The 'disco' clam Ctenoides ales (Finlay, 1927) is a marine bivalve that has a unique, vivid flashing display that is a result of light scattering by silica nanospheres and rapid mantle movement. The eyes of C. ales were examined to determine their visual capabilities and whether the clams can see the flashing of conspecifics. Similar to the congener C. scaber, C. ales exhibits an off-response (shadow reflex) and an on-response (light reflex). In field observations, a shadow caused a significant increase in flash rate from a mean of 3.9 Hz to 4.7 Hz (P=0.0016). In laboratory trials, a looming stimulus, which increased light intensity, caused a significant increase in flash rate from a median of 1.8 Hz to 2.2 Hz (P=0.0001). Morphological analysis of the eyes of C. ales revealed coarsely-packed photoreceptors lacking sophisticated structure, resulting in visual resolution that is likely too low to detect the flashing of conspecifics. As the eyes of C. ales are incapable of perceiving conspecific flashing, it is likely that their vision is instead used to detect predators.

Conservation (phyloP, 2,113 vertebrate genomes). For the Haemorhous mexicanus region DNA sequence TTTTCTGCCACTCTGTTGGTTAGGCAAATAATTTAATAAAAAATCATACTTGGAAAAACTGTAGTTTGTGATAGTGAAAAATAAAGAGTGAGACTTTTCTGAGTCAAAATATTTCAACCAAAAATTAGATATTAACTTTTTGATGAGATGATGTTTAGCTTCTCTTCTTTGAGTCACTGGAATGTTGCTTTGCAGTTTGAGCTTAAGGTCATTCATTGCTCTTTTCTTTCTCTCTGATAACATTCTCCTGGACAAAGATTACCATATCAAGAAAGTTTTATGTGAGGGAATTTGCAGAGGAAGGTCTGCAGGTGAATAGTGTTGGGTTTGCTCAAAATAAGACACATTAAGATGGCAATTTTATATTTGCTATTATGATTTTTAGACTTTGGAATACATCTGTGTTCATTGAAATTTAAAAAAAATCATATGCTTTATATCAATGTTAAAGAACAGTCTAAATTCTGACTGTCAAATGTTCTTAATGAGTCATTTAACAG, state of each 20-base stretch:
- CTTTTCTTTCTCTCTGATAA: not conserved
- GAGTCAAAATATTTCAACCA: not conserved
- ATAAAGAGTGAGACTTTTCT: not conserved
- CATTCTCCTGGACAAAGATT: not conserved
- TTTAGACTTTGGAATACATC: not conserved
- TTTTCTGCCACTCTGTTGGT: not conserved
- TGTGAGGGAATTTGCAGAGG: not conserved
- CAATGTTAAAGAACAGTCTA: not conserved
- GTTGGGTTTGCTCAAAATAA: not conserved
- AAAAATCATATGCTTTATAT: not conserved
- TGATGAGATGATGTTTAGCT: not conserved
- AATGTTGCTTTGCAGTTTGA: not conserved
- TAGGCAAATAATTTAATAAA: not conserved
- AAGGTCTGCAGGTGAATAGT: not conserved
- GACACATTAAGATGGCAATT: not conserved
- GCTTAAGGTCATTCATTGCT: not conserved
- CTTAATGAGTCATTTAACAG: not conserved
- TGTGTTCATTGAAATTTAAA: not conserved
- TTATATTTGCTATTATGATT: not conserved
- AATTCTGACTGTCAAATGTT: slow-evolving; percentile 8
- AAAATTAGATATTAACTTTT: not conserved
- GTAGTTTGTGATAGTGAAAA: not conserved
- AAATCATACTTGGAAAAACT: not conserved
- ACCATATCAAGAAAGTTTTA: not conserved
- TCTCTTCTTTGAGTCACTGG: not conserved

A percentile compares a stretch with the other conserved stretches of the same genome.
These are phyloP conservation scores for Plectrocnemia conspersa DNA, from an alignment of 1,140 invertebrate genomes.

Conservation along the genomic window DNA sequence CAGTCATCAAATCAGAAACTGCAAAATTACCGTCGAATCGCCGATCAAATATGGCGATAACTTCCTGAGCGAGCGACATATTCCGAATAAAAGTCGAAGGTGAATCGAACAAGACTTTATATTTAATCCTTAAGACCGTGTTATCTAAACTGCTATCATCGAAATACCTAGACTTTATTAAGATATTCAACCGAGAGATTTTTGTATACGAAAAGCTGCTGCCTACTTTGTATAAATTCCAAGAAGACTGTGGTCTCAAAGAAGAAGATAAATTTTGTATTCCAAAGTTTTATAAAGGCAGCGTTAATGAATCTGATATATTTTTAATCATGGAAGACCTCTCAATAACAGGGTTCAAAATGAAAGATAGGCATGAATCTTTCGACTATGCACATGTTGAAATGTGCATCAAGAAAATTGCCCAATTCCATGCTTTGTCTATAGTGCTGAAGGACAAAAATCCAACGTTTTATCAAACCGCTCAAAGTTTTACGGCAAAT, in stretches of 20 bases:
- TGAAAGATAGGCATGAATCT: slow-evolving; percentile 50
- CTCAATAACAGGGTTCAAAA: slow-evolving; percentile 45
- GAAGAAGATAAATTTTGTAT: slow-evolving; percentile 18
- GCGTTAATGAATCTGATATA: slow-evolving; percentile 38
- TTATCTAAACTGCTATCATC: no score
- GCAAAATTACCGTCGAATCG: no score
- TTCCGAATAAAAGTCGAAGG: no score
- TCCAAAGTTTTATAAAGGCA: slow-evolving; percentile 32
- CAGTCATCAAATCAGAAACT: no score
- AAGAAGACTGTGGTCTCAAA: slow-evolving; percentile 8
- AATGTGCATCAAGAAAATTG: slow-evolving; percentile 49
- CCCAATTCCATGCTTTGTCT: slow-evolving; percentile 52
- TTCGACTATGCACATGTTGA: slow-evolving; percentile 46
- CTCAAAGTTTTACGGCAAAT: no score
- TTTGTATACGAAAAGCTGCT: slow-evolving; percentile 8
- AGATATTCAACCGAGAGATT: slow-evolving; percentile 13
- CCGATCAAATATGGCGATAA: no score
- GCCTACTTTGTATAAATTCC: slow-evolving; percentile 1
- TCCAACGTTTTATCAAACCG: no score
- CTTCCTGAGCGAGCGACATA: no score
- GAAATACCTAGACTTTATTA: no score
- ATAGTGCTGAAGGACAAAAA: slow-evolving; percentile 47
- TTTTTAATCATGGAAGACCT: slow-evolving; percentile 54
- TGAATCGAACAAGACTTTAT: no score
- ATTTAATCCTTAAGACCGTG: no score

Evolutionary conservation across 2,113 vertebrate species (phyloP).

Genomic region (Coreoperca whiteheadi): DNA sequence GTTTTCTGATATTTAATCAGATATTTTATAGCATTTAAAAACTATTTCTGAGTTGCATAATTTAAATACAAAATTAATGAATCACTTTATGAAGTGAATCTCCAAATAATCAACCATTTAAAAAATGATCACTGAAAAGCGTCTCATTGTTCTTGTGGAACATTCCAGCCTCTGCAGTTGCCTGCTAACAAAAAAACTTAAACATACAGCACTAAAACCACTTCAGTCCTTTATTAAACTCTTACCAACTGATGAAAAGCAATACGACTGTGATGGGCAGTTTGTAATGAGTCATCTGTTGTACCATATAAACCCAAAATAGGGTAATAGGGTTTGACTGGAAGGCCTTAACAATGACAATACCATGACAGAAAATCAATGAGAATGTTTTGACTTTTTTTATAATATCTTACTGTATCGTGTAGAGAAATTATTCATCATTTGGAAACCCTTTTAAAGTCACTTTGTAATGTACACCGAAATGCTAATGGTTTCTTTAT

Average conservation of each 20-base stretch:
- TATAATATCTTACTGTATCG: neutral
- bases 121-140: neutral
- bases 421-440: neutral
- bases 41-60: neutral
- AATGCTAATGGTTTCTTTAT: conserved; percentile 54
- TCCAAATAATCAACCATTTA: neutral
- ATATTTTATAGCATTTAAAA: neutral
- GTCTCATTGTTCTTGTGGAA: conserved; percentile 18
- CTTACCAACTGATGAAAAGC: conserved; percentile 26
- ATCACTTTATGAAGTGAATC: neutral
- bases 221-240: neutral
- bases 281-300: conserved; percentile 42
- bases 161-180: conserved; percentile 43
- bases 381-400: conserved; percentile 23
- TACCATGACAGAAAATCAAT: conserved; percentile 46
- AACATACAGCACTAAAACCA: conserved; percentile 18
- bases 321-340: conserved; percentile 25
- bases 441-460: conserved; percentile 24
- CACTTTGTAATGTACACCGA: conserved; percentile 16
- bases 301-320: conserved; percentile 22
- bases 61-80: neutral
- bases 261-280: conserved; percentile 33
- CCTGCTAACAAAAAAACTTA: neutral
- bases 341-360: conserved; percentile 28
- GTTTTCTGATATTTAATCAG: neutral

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Dougherty, Lindsey F; Dubielzig, Richard R; Schobert, Charles S; Teixeira, Leandro B; and Li, Jingchun, "Do you see what I see? Optical morphology and visual capability of 'disco' clams (" (2017). University of Colorado Museum of Natural History Faculty Contributions. 2.